Remembrance: Marcel Proust #30

Remembrance: Marcel Proust

Moments from
“Remembrance of Things Past”


“But genius, and even great talent,
springs less from seeds of intellect
and social refinement superior to those of other people
than from the faculty of transforming and transposing them.
To heat a liquid with an electric lamp
requires not the strongest lamp possible,
but one of which the current can cease to illuminate,
can be diverted so as to give heat instead of light.
To mount the skies it is not necessary
to have the most powerful of motors,
one must have a motor which,
instead of continuing to run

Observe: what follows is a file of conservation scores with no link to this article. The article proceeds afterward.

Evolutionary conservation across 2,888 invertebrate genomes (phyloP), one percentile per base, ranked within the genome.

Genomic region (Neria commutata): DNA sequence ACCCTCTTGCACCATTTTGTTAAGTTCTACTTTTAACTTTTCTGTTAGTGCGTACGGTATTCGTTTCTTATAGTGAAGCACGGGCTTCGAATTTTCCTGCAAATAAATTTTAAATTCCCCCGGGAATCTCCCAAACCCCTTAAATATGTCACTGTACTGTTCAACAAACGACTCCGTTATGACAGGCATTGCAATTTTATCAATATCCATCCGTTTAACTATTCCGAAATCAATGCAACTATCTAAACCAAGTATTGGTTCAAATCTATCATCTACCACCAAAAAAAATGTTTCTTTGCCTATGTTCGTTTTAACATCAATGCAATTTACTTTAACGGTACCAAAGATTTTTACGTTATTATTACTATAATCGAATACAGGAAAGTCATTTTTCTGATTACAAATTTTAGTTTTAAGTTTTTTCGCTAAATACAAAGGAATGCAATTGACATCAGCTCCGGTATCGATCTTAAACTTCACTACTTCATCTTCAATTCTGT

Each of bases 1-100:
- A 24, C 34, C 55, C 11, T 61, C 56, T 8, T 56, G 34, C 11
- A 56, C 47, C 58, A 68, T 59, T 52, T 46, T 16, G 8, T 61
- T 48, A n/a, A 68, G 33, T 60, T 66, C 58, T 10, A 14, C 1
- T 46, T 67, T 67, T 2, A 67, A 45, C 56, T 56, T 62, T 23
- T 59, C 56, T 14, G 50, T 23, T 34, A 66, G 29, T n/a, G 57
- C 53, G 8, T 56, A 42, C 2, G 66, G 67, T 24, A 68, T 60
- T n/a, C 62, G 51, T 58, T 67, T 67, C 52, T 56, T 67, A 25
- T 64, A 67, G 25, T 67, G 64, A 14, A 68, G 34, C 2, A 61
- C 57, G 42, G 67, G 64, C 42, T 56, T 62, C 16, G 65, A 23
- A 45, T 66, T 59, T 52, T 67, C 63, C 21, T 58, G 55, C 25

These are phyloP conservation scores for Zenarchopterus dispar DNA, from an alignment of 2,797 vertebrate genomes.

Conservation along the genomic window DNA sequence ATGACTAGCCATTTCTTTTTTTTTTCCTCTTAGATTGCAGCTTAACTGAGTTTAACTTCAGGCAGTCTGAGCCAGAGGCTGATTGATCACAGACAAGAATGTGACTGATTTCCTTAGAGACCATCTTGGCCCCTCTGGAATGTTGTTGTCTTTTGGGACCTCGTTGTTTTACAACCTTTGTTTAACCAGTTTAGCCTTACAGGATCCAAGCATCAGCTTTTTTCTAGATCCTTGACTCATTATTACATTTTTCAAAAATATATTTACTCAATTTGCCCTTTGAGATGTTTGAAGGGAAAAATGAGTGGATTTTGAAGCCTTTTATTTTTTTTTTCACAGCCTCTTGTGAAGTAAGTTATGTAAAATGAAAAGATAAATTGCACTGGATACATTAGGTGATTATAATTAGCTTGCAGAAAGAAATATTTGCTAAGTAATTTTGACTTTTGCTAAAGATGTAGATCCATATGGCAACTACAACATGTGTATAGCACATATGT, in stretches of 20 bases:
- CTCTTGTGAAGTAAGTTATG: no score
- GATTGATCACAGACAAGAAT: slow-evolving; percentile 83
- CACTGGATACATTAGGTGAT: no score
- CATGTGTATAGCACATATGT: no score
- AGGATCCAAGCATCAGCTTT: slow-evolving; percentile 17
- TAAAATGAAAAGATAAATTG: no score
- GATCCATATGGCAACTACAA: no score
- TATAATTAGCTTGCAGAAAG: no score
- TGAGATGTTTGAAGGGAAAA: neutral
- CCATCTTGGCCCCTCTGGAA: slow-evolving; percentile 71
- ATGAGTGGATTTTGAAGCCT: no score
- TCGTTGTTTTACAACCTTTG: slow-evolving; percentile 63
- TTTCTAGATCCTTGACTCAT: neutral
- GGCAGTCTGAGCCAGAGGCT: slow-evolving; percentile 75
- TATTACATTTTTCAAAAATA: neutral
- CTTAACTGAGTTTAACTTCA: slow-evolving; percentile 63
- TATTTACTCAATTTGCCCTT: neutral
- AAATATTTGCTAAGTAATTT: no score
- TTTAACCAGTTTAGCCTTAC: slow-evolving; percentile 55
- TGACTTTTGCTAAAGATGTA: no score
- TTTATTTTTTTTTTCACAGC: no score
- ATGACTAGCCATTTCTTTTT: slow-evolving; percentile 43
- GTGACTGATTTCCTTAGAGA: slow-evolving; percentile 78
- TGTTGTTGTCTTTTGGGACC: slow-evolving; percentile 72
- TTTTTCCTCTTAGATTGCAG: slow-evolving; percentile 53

along the earth’s surface,
intersecting with a vertical line
the horizontal line which it began by following,
is capable of converting its speed into lifting power.
Similarly, the men who produce works of genius
are not those who live in the most delicate atmosphere,
whose conversation is the most brilliant
or their culture the most extensive,
but those who have had the power,
ceasing suddenly to live only for themselves,
to transform their personality into a sort of mirror,
in such a way that their life,
however mediocre it may be socially
and even, in a sense, intellectually,
is reflected by it,
genius consisting in reflecting power
and not in the intrinsic quality of the scene reflected.”

― Marcel Proust, Within a Budding Grove, Part 2

Marcel_Proust_(Père_Lachaise) side by side hotel - grave